- Improved living standards in China, India and parts of Latin America, leading to increased meat consumption and thus higher demand for grain for animal feed.
- Poor weather in major food exporting countries, including years of drought in the Australian wheat belt and flooding in major US maize- and wheat-producing areas.
- Increased speculation in agricultural commodity markets by large investors. The FAO estimates that commercial investment in farm commodities has increased more than tenfold to $150 bn in the past four years, inflating food prices as investors turn to agricultural commodities that promise high returns amid sharp downturns in other parts of the troubled world economy.
- Decades of underinvestment and declining yields in agriculture in African and other poor countries, which increases demand for limited world food supplies and limits the world’s ability to produce more.
“None of these factors in isolation would have caused the very high increases we are seeing,” Mr. von Braun said. “Together they are a creating a very risky situation.”
The coming together of these different influences on food production and pricing, and the way they interact by means of the global economy, pose difficult challenges for national and intergovernmental policymakers. Biofuels provide an example. One consequence of the use of food crops for biofuels, beyond the diversion of food from people to cars, Mr. von Braun noted, is that it links world prices for maize and other food to the runaway price of oil. Higher oil prices increase demand for biofuels, forcing consumers in poor countries to bid against energy producers for food crops, thereby driving prices still higher. The UN estimates that 30 per cent of the maize harvested in the US, the world’s largest producer, will go to fuel production in 2008.
“The complex causes of the food and agriculture crisis require an equally complex and comprehensive response,” noted Mr. von Braun. He told the UN Economic and Social Council in May that solving the current crisis will require a mix of short-term policies to make more food available immediately and long-term initiatives to reduce global inequality, reform damaging farm subsidy and trade policies and increase farm production and self-sufficiency in African and other chronically food-deficient areas.
From neglect to action
The FAO cautions, however, that high food prices are likely to continue for at least the next decade, and that the long era of large world food surpluses and cheap exports that began with the Green Revolution in Asia in the 1960s may be over for good. For now at least, there are signs of improvement. Since the beginning of the year more than $18 bn in cash and commodities has been pledged by donors to meet the food crisis, including $500 mn from Saudi Arabia, $5 bn over two years from the US and $1.2 bn in low-interest loans and grants from the World Bank.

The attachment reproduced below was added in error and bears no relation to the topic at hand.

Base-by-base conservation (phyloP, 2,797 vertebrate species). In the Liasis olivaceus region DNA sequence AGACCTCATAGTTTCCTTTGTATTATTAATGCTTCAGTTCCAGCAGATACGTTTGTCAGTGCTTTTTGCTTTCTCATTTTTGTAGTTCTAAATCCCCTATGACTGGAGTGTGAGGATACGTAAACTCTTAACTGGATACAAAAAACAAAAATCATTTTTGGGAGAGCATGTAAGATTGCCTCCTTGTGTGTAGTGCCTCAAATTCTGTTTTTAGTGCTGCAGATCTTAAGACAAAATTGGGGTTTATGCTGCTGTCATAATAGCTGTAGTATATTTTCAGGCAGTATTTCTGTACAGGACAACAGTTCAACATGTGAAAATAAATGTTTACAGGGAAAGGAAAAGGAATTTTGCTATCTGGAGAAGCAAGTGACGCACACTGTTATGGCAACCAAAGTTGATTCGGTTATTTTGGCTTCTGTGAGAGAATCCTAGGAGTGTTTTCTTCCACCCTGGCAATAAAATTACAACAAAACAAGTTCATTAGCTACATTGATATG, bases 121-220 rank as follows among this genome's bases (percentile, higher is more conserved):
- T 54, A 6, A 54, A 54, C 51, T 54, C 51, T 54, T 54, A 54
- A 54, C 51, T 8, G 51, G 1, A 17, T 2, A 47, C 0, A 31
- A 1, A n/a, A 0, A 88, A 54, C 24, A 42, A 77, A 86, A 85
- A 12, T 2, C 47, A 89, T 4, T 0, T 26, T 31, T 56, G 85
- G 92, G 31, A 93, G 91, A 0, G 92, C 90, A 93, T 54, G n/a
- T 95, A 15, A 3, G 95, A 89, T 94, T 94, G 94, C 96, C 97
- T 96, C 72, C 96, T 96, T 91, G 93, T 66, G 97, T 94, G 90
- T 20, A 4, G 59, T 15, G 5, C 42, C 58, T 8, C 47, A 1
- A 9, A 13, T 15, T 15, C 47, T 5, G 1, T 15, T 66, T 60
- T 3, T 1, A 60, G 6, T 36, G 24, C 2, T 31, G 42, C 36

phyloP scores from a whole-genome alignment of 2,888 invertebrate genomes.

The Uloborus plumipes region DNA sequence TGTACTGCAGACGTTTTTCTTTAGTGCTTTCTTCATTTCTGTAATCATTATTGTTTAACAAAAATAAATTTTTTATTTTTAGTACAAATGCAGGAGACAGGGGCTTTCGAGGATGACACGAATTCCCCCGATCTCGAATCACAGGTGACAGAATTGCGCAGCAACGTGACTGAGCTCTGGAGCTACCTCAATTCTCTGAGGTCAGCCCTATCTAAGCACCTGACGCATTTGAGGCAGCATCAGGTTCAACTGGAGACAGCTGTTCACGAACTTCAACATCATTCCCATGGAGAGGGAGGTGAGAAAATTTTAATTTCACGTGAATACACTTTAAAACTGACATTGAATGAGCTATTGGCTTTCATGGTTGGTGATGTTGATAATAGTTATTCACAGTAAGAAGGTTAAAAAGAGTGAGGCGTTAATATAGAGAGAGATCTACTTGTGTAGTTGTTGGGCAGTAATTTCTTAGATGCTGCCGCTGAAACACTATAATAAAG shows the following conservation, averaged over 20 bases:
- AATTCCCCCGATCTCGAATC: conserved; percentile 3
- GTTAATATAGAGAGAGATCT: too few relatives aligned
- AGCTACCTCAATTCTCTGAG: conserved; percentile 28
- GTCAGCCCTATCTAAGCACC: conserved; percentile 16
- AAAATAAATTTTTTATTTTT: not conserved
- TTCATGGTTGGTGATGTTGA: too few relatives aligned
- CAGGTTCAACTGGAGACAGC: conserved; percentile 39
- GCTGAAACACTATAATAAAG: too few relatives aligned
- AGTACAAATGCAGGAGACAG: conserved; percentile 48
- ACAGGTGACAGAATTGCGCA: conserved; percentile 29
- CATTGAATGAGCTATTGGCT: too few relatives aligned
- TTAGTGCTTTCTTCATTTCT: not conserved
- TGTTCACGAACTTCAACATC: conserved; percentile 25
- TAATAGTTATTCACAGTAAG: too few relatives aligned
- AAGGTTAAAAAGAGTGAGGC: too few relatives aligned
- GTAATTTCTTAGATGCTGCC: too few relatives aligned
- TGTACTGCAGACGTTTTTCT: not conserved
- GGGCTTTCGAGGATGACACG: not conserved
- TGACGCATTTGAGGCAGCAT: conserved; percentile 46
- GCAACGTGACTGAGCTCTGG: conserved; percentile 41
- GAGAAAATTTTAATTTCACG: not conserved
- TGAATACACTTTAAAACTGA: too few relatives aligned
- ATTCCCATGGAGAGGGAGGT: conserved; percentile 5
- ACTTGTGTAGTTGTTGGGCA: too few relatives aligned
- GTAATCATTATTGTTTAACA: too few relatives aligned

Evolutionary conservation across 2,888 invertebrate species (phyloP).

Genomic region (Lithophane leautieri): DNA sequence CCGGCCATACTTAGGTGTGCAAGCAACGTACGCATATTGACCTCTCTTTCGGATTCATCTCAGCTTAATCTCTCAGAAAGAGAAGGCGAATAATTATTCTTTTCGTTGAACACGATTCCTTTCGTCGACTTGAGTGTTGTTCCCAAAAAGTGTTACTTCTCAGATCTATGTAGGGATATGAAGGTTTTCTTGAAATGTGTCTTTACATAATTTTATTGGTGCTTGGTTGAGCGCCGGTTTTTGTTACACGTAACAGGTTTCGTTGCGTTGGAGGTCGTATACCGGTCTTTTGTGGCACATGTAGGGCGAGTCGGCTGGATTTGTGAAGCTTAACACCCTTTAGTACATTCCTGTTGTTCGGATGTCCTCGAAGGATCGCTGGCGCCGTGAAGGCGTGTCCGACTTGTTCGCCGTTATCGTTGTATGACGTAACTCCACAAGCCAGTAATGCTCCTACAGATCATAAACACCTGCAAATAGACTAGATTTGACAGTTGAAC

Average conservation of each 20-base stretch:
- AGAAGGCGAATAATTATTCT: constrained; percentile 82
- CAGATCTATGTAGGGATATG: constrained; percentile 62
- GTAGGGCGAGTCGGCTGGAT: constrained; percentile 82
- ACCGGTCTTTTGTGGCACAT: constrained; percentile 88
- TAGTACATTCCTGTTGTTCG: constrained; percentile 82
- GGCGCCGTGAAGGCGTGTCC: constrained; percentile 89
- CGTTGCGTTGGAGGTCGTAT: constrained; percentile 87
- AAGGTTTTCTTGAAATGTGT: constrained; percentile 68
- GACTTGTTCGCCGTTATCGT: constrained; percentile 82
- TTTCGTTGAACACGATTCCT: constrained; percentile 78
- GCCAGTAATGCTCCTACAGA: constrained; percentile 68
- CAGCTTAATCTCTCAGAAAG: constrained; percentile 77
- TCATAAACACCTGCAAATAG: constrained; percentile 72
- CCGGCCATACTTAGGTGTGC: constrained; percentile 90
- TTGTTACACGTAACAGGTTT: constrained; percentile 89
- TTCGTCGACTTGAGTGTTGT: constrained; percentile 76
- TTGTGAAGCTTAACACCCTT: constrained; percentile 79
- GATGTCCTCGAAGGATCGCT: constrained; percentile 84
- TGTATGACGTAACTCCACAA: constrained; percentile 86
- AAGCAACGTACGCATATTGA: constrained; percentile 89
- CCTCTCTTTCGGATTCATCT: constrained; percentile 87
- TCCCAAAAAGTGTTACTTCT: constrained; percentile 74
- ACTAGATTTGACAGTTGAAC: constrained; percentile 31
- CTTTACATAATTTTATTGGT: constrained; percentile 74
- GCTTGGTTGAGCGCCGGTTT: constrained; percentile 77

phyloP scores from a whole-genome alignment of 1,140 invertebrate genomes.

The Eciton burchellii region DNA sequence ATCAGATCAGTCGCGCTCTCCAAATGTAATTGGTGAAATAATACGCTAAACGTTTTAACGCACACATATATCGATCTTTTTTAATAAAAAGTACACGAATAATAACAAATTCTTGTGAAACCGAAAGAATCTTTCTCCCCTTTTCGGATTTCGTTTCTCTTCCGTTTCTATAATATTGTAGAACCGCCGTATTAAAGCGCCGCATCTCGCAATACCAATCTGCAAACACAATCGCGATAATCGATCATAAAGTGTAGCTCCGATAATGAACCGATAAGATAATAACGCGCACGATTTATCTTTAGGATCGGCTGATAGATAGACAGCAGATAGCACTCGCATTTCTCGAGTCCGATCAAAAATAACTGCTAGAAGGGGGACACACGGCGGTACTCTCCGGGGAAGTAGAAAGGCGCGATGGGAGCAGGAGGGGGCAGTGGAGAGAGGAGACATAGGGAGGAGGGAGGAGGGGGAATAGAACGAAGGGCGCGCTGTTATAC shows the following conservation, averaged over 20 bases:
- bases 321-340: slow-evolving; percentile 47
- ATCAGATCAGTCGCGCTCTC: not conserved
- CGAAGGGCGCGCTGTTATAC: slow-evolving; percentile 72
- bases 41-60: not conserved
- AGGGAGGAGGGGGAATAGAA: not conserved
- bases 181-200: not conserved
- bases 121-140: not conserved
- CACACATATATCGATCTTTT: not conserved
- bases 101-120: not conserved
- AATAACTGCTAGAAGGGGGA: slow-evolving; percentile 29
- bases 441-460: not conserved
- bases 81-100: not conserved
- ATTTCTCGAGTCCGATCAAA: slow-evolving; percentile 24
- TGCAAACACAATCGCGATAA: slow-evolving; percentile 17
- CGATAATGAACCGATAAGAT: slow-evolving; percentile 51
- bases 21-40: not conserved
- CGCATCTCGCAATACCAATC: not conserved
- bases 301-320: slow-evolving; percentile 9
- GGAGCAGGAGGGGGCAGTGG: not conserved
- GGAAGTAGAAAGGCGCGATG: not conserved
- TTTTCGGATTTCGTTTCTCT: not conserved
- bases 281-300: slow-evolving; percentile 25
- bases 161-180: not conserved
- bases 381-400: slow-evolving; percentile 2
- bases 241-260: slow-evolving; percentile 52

The UN’s World Food Programme, the world’s largest food aid agency, announced that it now has the resources to provide additional assistance to 90 million people in the 40 countries hit hardest by the food price rises, mostly in Africa. The new funds will also allow FAO to expand its pilot $17 mn Initiative on Soaring Food Prices. Originally targeted to provide fertilizer, farm implements and improved seeds to family farmers in Burkina Faso, Mauritania, Mozambique and Senegal, the initiative will expand to another 40 countries that have requested assistance. The UN’s response will be directed by the High Level Task Force on the Global Food Crisis, which was launched by Secretary-General Ban in May.
On the ground, African governments have attempted to reduce prices for basic foods in a number of ways, depending on local circumstances and their own resources. In Senegal, which relies on imports for half of the cereals it consumes, the government announced subsidies of 40 per cent on wheat flour, suspended food tariffs and imposed some price controls. Liberia and Côte d’Ivoire have also waived duties on imported staples. In Ethiopia, where drought is already threatening widespread hunger, the government has introduced a wide range of emergency programmes. These include suspension of the value-added tax (which falls indirectly on consumers) on grain and flour, new subsidies for wheat and the continuation of emergency rations to 800,000 people in the cities.
In South Africa, a major maize exporter and one of the few large African producers of biofuel, the government has capped the use of maize for ethanol production and expanded cash grants to the most vulnerable. Tanzania has lifted duties on an additional 300,000 tonnes of maize imports and has banned food exports.